time signature with a tempo of 124 beats per minute. It is composed in the key of C# minor, with Eilish's vocal range between the notes of E3 and E5.[13]

Eilish has described the song as "kind of a sequel" to her single "Party Favor" (2018), documenting when "you're on the phone with someone and you can't hear them, they can't hear you, it's loud, they're mad at you for some reason" and consequently thinking: "You know what? Fucking leave me alone."[14] It discusses the end of a relationship, a common subject matter in the Eilish's previous work, with the singer wishing to be "more than a party of one;"[15][16] Suzy Exposito of Rolling Stone described it as one of the more sincere songs off her debut album When We All Fall Asleep, Where Do We Go? (2019),[16] while Reed wrote that "each verse [grows] more mournful" as the song progresses[11] It opens with a sample of Eilish's debut single "Ocean Eyes" (2016), which Sean Ward of The Line of Best Fit argued demonstrated an "understanding of her own artistry."[17] No instruments accompany the vocals until the first chorus a minute into the track, where a sub-bass is introduced.[4]

Critical reception[edit]

"When the Party's Over" was well received by music critics. Suzy Exposito of Rolling Stone wrote that the track is one of the moments off When We All Fall Asleep where "Eilish can't help but draw back the curtain [...] and let you in."[16] Similarly, Sputnikmusic reviewer SowingSeason called it one of the "still frame moments when she allows herself to be heard not as the cynical teenage pop star, but rather as Billie the seventeen year old girl who's going through all the same things you are;" they also commended her "mesmerizing whispers and hums."[7] Billboard's Nicole Engelman praised the "haunting" song's "sharply insightful" lyrics, which she argued "demonstrate a maturity well beyond her 16 years of age."[15] Pitchfork editor Stacey Anderson commended the singer's vocal performance,[8] while Grant Rindner of Uproxx considered that the single proved "that she has one of the most arresting voices in pop."[18] Tanis Smither of Earmilk praised the song as "heart-wrenching," writing that it "somehow manages to maintain her brand of ballsy production and delicate, dreamy vocal."[19] The Austin Chronicle's Alejandra Ramirez wrote that the song was one of the moments where Eilish "flips the LP's most archetypal pop moments on their head."[20] Christopher Thiessen listed it as one of the album's standout tracks in his review for Consequence of Sound.[21] Insider placed it at number 4 on their list of Eilish's best songs on March 18, 2020, with Callie Ahlgrim describing it as "perfect blend of Eilish's fluttery, melancholic vocals and O'Connell's empathetic songwriting abilities."[22]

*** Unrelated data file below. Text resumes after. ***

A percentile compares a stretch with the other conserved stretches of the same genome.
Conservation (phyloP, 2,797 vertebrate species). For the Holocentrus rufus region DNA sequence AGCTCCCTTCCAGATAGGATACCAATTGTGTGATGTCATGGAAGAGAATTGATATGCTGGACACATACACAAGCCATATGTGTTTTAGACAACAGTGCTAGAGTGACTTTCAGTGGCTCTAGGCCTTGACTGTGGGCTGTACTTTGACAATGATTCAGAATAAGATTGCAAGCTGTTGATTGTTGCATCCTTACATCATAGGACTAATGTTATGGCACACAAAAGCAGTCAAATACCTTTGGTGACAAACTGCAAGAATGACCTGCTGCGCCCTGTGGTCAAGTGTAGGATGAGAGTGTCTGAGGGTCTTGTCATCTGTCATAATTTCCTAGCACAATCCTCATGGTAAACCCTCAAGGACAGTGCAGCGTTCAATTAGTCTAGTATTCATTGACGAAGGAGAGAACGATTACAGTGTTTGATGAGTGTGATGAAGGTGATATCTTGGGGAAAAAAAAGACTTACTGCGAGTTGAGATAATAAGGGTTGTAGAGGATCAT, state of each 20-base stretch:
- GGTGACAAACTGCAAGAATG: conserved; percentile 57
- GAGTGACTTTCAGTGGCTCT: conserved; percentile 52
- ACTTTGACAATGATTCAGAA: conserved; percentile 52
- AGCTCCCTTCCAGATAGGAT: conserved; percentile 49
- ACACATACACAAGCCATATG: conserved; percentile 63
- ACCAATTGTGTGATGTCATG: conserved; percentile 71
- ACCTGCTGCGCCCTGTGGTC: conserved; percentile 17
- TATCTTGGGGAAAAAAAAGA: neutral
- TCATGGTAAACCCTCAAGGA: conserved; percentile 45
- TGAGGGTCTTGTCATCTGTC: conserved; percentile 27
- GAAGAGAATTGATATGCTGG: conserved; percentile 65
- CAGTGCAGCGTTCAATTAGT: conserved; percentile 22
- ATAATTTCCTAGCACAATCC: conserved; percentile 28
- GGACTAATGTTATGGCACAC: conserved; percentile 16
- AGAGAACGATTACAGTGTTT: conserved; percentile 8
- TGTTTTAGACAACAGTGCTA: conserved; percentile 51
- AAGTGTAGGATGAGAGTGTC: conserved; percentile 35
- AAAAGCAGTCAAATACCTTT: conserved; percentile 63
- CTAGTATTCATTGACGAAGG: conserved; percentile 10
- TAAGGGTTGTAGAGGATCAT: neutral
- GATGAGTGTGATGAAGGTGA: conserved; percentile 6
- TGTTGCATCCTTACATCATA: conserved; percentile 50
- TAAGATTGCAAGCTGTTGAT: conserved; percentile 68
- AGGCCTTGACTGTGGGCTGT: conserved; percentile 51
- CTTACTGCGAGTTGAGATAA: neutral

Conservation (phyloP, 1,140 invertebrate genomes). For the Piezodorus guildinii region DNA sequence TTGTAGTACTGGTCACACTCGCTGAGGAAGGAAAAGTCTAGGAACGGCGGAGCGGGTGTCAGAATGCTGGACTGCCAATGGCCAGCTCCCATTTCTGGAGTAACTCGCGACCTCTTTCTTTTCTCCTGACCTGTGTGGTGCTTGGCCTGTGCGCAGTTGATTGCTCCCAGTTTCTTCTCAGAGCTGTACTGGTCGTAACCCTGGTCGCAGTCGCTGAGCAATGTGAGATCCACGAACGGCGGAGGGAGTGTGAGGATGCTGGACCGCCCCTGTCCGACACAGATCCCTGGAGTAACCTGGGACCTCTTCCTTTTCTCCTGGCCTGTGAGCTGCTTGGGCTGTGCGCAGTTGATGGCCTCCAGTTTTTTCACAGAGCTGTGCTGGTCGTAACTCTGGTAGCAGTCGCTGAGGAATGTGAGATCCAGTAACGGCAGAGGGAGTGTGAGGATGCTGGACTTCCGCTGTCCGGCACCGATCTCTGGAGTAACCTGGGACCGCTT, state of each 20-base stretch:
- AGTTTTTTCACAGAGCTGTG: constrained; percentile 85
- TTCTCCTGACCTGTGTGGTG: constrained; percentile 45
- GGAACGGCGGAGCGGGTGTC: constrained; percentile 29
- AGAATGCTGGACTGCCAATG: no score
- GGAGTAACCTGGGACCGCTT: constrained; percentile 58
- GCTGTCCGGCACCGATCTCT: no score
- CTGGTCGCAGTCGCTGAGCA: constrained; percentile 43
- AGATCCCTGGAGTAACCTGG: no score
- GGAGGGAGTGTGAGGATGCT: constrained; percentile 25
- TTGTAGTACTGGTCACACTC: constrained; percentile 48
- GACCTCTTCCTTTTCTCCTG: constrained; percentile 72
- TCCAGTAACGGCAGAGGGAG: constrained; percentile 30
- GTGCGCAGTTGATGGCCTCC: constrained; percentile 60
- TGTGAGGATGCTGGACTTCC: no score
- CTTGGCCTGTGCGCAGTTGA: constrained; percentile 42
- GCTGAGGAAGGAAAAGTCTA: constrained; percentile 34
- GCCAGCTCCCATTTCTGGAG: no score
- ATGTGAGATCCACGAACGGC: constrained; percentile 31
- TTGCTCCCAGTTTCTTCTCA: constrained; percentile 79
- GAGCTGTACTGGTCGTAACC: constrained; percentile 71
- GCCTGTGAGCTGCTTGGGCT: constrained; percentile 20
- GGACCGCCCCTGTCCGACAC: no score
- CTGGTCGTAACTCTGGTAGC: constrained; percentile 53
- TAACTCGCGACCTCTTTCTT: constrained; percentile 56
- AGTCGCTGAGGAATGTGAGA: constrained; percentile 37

Music video[edit]

The music video was released on October 25, 2018. The video starts with Eilish sitting in a white room, before gulping down a cup filled with black liquid. Black tears start flowing down her cheeks, staining her outfit in the process. Towards the end of the video, the camera pans downwards, revealing that the black liquid started to stain the floor. Eilish claims that her inspiration for the video came from a fan art of a drawing of her with black eyes leaking. "I thought it was visually really dope and I wanted to physically create it."[23] It was directed by Carlos López Estrada.[24]